Which is the better catch – Eknath Solkar’s blinder to dismiss Alan Knott, or the photographer’s capture of it?
Rahul Bhattacharya | August 12, 2022
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This picture of Knott c Solkar, The Oval, 1971, could be a tableau: “a group of models or motionless figures representing a scene from a story or from history” – in this instance India’s first Test and series victory in England, in four decades of trying, a quarter-century after Independence. Seven people are in a reasonably tight frame but it has a beautiful spaciousness. There isn’t a logo in sight. The only busy detail is the striped V of the trim on the wicketkeeper’s sweater. Everything is muted, placid, except the emotional investment of the participants that leaps out at us.
A fine balance of animation and poise is at play. Look at the bowler, Venkataraghavan. He has something of a park uncle making for a back-bend, when the electricity of youth and the moment shoots through him, to the very tips of his splayed left hand. Across the pitch from him, Luckhurst’s back is Englishly phlegmatic. The umpire conveys his approval of such deportment with his own clasped hands, his umpirical forward lean. These developments must be dealt with.
Go over to the main end. Look at Engineer with his open gloves and open mouth and his sideburns dropping to the earth. Look at Gavaskar at slip! Not leaping but levitating, which in 1971 was the least of his powers. Knott is wonderful, the flat of his bat pleasingly parallel to the pitch, his torso and neck supplely rotating to see just what the unaccountable Solkar has done. And although in a photograph we cannot see how he’s done it, and we cannot see the ball at all, we can still see what Solkar has done. He is in a remarkable sashtang, only the legs have come off the ground in the effort. Can you remember a picture of a short-leg fielder to a spinner quite like this? Where must he have started from and how did he get here? It is a picture, then, that captures not just history but also genius, which is the harder to do.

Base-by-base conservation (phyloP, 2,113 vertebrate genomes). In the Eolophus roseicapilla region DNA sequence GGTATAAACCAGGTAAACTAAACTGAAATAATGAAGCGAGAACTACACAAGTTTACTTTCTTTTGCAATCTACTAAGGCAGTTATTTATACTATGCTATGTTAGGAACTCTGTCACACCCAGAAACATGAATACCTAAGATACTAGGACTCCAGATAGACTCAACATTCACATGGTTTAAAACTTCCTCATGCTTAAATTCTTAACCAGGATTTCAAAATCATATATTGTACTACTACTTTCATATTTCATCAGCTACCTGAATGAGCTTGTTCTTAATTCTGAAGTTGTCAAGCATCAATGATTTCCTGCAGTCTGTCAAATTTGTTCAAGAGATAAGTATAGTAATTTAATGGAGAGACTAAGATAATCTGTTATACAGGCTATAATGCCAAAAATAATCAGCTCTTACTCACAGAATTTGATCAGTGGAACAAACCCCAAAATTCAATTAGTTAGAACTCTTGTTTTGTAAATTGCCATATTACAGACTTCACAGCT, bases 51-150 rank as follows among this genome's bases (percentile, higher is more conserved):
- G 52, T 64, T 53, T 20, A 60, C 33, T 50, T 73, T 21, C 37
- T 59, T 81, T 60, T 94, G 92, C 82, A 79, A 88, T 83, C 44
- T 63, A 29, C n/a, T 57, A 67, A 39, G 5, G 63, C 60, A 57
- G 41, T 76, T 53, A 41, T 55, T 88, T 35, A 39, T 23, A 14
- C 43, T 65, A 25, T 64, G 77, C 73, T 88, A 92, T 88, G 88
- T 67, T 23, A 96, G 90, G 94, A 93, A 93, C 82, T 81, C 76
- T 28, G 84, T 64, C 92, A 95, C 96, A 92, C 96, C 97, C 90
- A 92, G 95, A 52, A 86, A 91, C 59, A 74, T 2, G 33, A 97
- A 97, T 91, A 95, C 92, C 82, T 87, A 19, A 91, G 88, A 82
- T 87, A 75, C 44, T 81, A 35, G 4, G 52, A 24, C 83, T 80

Twenty years ago I was lucky to interview Solkar about this photograph. The venue was a seafront gymkhana on Mumbai’s Marine Drive (at one of which, Hindu Gymkhana, his father had been a groundsman). He remembered that he had been wearing a heart-shaped pendant at the time and when he dived forwards, it scratched his chest, making it bleed. His best catch was Keith Stackpole’s in Madras, 1969, but “no occasion could have been bigger than this”.
We know much about the big occasion: the year, the place, the players, that no less than an elephant graced the Test on Ganesh Chaturthi. I have no idea who shot this iconic photograph and it is unlikely you do either. The agency credits give us a clue: Stringer.
Rahul Bhattacharya is the author of the cricket tour book Pundits from Pakistan and the novel The Sly Company of People Who Care
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